Dropping a teenager off at college is not, of course, the end of the world. Hauling boxes up four flights, watching books fill shelves, unpacking a new coffee pot: these are things we shoot for as parents, things we anticipate for a decade or more, even a kind of thrill.
And yet. And yet I find myself on a lush green Connecticut field, with tears in my eyes, looking into my daughter's face and watching salty tears slide there too. It's not the end of the world. Hardly. But something ends here, something falls to the green grass here, something dies. I can't even name it. But I see it in her eyes and a feel it like a lump in my throat.
So Fiona's great. She'll be great. (Check out the reflections of Wesleyan's president above: an exuberant celebration of education, formation, human development!) This particular field will be crossed a thousand times: with new friends, toting new books, exchanging exciting ideas with teachers and allies. But my practice, my role, even my responsibility now--is to let her go. To let her walk the field alone today. To let her find her way across. And it's a practice I resist. I have more advice to share. Tickets to one more game. A couple of books to recommend. But it's time to go.
At moments like this, I return to books I love and teachers I trust. And one of these is James Finley, whose book The Contemplative Heart has long inspired my practice of meditation and centering prayer. I'm less disciplined than I should be, but more and more meditation seems an essential practice for just about everything: parenting, pastoring, getting old, doing justice, you name it.
So what does God have to do with Freshman orientation? Just about everything, if you're asking me. On a green field in Middletown, I weep a little and watch a 17-year-old daughter walk away, on her own, to a dormitory and a whole community of new friends and neighbors. It's beautiful here, green and lush, a perfect summer day in southern New England. But it's bittersweet for me, a kind of abyss and overwhelmingly disorienting.We all share in common the inevitability of our eventual diminishment and death. But if life, from its first moments onward is full of death, death from its first moments onward is full of life. Jesus said that “unless the grain of wheat fall onto the ground and die it remains alone. But if it dies it brings forth fruit a hundred fold” (John 12:24). Our faith tells us that he was referring at once to himself and to us in our share in the mystery of his resurrection. Our contemplative pondering of the imagery of wheat dying and being born a hundredfold helps us to step into the vision of Jesus, seeing the mystery of death and resurrection in the cyclic mystery of our bodily being. Sitting in bare attention to each inhalation giving way to each exhalation giving way to each inhalation, we experience directly that our bodily being is inexorably woven into the cosmic dance of all of life, perpetually arising, perpetually falling away.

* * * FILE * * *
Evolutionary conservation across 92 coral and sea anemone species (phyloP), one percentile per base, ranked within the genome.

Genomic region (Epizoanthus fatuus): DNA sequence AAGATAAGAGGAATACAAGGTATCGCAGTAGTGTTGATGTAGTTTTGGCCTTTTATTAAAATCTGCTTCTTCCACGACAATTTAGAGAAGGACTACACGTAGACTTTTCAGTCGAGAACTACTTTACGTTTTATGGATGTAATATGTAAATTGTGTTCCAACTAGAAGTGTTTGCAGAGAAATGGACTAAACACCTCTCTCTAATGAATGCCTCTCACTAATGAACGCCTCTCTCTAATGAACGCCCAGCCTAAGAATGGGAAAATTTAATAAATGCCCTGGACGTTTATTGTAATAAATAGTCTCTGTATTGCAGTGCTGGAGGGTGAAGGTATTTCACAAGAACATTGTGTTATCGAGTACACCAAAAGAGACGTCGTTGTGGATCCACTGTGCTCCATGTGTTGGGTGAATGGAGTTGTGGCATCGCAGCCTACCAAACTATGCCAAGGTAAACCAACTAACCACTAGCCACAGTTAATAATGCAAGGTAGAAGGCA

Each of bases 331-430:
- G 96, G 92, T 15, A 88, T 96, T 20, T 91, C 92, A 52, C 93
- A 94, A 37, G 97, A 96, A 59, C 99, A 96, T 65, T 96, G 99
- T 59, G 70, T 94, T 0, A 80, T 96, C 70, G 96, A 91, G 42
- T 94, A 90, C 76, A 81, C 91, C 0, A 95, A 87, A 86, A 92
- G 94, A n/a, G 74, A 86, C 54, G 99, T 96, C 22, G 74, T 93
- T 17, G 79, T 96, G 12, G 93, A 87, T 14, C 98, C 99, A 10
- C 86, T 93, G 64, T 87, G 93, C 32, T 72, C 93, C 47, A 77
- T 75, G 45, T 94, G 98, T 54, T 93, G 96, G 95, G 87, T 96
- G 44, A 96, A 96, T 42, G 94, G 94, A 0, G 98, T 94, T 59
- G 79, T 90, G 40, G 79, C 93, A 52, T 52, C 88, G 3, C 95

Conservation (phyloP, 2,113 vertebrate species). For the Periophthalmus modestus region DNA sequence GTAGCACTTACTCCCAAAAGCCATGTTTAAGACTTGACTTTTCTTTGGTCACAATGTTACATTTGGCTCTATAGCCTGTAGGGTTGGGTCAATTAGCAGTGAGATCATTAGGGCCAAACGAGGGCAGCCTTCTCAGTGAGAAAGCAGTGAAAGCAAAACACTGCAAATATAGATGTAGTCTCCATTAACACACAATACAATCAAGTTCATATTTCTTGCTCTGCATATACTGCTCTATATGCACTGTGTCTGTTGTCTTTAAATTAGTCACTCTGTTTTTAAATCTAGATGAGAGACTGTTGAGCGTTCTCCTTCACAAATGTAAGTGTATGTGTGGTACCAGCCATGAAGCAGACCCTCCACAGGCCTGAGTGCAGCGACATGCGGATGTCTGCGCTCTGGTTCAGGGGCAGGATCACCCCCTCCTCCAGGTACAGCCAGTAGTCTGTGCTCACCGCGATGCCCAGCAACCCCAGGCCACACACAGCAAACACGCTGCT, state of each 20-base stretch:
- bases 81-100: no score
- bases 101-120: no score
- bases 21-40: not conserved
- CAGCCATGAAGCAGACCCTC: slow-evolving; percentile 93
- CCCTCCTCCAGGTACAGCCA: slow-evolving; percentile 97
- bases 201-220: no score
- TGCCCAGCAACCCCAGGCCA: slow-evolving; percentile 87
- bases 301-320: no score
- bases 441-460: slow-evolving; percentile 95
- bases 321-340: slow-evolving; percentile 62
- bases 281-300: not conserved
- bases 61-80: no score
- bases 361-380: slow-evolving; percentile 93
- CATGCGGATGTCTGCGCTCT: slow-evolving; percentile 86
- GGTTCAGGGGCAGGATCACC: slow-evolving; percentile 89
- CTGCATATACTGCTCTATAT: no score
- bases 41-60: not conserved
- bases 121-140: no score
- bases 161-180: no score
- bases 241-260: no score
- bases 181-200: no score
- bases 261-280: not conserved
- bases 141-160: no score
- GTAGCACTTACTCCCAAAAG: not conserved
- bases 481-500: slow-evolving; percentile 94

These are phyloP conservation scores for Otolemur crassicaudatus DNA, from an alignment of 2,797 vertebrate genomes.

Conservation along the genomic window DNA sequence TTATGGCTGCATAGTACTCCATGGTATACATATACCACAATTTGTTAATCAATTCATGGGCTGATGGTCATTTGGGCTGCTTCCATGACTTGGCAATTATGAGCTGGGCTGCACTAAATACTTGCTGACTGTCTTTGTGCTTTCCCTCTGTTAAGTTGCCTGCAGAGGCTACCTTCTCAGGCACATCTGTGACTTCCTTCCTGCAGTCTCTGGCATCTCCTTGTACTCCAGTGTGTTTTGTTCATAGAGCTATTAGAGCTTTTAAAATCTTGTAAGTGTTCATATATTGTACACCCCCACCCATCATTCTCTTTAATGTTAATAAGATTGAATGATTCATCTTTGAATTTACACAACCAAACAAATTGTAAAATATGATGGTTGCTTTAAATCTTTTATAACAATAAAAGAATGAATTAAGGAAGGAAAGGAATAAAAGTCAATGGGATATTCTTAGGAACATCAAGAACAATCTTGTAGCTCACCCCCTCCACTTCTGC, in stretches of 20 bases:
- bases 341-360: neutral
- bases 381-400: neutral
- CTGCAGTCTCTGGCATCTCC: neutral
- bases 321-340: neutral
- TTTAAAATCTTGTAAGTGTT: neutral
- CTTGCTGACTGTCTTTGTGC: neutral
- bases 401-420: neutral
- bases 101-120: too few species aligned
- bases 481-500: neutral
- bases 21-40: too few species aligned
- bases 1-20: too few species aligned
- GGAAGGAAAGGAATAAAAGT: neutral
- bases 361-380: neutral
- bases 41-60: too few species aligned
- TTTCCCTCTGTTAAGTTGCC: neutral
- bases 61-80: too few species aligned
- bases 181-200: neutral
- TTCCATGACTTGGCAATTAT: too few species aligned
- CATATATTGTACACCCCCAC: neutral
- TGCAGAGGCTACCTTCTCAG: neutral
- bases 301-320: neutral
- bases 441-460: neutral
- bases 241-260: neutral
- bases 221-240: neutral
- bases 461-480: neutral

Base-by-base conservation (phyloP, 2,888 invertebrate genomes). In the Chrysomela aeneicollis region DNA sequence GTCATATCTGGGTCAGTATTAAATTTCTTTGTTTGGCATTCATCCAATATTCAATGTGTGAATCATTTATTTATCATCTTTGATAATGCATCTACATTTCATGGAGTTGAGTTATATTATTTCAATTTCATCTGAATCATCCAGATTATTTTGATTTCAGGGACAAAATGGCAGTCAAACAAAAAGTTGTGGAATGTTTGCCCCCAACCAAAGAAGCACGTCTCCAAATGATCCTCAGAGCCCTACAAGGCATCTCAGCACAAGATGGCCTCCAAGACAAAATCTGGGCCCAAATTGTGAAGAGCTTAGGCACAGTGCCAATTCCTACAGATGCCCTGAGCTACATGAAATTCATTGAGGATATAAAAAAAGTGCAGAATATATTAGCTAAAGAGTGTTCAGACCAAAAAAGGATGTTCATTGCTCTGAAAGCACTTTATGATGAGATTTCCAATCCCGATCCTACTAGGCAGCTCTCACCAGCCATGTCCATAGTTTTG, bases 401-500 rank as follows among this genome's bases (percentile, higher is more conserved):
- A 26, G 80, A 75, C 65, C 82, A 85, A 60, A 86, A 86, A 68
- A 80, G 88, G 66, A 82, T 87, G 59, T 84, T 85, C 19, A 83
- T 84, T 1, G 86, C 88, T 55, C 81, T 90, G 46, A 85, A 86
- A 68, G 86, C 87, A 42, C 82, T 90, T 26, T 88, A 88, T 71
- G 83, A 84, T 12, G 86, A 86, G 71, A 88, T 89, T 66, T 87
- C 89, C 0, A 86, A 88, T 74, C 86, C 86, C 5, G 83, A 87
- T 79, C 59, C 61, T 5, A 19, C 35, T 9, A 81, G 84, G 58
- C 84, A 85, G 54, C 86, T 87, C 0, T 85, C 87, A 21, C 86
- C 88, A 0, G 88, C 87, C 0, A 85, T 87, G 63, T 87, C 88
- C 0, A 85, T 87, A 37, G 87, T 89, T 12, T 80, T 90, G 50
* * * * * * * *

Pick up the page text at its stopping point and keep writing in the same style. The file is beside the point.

This primordial dance is the essential nature of the one unending present moment in which we sit and in which our lives unfold. Sitting still and straight, given over to the circularity of receiving and letting go that breathing embodies, we realize we cannot make the moment last. For it is the nature of the moment not to last as it yields to what we call the future, and in so doing becomes what we call the past. And we see that this not lasting quality of the present moment is the way the present moment always is. And in seeing this, we see the permanence of impermanence. We see the way not lasting lasts in experiencing the not lasting quality of now to be the very nothingness out of which the newness of the present moment ceaselessly arises. Our faith calls the abyss-like ground of this mystery God—the infinity of the never lasting now that forever lasts.
It's the 'primordial dance' in every sense, and I've prepared for it in meditation, in centering prayer, in contemplative silence for years. Which is not to say that I'm any good at it. But I recognize the lump in my throat, and the tears in her eyes, and "the way the present moment always is."
Even more--and I have James Finley to thank for this--the lump itself is something of a sacrament. What I mean by that is this: Jesus' koan (John 12:24) suggests that the mystery of death and resurrection (his mystery) is ours too, "in the cyclic mystery of our bodily being." Watching Fiona go, I'm all in. It hurts a little, or a lot. But I'm all in.